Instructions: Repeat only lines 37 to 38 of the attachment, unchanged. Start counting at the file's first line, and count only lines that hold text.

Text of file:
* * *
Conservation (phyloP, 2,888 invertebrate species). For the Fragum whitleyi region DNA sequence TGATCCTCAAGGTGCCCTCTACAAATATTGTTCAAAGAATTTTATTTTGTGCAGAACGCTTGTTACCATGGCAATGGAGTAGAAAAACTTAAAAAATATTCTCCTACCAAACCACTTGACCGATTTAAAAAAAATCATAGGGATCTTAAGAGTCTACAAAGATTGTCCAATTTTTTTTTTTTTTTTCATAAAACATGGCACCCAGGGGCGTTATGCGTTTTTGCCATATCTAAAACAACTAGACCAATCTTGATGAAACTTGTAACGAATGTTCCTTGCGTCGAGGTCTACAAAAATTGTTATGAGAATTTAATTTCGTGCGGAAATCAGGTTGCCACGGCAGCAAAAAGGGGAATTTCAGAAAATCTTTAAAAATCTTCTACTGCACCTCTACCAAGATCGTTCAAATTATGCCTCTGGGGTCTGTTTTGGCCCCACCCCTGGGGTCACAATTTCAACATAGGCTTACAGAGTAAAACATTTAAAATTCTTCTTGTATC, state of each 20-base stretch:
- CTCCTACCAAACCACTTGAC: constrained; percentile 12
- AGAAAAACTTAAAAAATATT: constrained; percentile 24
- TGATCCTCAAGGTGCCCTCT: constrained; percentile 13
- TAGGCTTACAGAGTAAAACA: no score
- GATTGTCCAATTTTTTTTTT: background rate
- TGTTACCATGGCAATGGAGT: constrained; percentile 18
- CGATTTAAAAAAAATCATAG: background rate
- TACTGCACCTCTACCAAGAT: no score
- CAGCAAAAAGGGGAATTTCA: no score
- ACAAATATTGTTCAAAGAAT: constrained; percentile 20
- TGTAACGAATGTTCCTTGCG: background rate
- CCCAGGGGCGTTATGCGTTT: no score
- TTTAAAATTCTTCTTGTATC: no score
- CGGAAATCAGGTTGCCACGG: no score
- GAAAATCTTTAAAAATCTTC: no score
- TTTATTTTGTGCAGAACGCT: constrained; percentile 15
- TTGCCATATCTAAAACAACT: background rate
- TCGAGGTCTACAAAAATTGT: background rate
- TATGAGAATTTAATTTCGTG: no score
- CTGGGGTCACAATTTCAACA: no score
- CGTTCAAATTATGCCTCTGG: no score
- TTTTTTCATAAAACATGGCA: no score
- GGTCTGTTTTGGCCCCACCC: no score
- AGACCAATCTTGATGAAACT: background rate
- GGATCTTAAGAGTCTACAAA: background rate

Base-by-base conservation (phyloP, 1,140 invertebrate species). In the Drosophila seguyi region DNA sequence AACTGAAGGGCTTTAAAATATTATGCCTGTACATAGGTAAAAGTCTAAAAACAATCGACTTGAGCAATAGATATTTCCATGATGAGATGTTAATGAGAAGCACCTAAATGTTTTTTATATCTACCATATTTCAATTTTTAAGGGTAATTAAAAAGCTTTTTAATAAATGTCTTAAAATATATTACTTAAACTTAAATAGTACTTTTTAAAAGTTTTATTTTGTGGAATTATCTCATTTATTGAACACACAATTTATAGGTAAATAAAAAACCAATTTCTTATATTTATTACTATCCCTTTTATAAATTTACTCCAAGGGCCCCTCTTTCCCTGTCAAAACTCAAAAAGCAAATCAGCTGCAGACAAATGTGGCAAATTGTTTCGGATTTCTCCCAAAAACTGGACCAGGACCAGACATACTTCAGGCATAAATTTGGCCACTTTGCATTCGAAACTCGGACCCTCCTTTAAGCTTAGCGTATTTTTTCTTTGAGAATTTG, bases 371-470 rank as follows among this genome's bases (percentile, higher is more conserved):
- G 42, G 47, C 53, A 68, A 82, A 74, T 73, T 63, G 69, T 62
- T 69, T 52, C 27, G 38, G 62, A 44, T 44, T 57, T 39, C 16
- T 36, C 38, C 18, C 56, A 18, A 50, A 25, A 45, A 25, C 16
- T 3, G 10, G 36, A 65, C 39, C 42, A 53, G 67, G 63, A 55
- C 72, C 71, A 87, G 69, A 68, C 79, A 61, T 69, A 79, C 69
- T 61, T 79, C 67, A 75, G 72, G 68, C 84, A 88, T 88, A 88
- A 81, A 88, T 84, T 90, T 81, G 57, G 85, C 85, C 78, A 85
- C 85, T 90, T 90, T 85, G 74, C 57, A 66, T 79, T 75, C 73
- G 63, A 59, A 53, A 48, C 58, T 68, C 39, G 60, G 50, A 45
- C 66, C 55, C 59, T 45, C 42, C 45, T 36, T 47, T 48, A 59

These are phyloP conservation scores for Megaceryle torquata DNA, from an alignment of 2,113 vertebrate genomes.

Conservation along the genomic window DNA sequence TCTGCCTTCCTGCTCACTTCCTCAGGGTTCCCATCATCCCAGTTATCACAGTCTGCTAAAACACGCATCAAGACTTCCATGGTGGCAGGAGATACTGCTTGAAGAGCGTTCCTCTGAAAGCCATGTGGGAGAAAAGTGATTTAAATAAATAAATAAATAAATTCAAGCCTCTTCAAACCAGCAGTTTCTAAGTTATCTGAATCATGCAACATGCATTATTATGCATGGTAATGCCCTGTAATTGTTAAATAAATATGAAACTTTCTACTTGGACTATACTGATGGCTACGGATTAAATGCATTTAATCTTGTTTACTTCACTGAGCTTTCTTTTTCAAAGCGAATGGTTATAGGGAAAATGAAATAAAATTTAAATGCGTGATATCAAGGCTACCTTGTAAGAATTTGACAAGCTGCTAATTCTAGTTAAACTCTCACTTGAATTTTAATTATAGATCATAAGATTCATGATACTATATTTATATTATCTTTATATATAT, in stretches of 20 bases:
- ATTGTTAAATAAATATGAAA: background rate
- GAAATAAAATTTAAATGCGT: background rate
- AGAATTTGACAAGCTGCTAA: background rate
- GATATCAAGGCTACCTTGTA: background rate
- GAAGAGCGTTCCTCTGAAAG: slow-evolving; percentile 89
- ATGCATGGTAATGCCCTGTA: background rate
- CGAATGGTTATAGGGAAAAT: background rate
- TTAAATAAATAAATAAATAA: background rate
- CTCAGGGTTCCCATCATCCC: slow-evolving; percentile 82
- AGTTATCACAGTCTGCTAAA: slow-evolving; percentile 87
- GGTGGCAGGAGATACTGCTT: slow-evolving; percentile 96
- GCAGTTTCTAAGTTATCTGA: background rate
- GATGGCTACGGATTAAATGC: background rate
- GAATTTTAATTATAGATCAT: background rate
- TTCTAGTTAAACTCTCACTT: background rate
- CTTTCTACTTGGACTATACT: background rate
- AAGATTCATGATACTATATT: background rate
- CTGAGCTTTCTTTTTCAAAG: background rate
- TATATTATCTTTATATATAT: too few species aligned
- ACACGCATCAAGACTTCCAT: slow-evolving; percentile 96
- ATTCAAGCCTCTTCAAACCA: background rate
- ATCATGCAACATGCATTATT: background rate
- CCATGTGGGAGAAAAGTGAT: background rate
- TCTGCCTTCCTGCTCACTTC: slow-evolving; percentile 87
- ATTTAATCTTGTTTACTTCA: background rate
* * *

- C 66, C 55, C 59, T 45, C 42, C 45, T 36, T 47, T 48, A 59

These are phyloP conservation scores for Megaceryle torquata DNA, from an alignment of 2,113 vertebrate genomes.